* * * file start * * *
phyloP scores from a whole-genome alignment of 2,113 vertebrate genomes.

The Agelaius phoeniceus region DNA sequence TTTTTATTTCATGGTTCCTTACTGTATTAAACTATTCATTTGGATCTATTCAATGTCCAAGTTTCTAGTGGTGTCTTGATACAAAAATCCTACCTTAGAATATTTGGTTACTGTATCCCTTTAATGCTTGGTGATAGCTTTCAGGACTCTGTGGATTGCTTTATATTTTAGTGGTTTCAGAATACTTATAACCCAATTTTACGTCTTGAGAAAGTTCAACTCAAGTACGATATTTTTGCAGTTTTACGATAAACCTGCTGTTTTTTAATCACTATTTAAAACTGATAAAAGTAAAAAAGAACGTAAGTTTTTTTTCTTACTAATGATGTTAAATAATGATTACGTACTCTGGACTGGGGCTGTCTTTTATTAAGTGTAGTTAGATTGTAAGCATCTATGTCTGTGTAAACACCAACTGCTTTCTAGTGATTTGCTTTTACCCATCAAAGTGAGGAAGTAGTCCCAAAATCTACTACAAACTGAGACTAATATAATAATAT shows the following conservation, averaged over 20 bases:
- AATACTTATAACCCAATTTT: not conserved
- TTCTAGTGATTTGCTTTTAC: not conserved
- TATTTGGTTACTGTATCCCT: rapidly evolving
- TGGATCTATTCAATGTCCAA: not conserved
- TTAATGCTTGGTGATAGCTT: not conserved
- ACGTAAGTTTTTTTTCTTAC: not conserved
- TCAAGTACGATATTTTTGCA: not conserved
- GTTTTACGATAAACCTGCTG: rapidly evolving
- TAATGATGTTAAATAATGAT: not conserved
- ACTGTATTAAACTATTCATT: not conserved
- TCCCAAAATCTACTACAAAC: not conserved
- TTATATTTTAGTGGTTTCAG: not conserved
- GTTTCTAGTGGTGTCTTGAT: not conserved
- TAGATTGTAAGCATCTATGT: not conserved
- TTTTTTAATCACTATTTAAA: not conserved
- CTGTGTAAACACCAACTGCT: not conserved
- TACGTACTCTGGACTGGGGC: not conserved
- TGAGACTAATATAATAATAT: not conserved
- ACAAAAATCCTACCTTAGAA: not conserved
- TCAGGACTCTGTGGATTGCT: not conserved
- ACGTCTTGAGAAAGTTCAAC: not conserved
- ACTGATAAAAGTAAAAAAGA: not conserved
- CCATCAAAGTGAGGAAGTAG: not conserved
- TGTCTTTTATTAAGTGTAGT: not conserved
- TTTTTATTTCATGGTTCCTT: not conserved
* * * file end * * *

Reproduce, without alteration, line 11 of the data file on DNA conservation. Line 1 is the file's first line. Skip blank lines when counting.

- TAATGATGTTAAATAATGAT: not conserved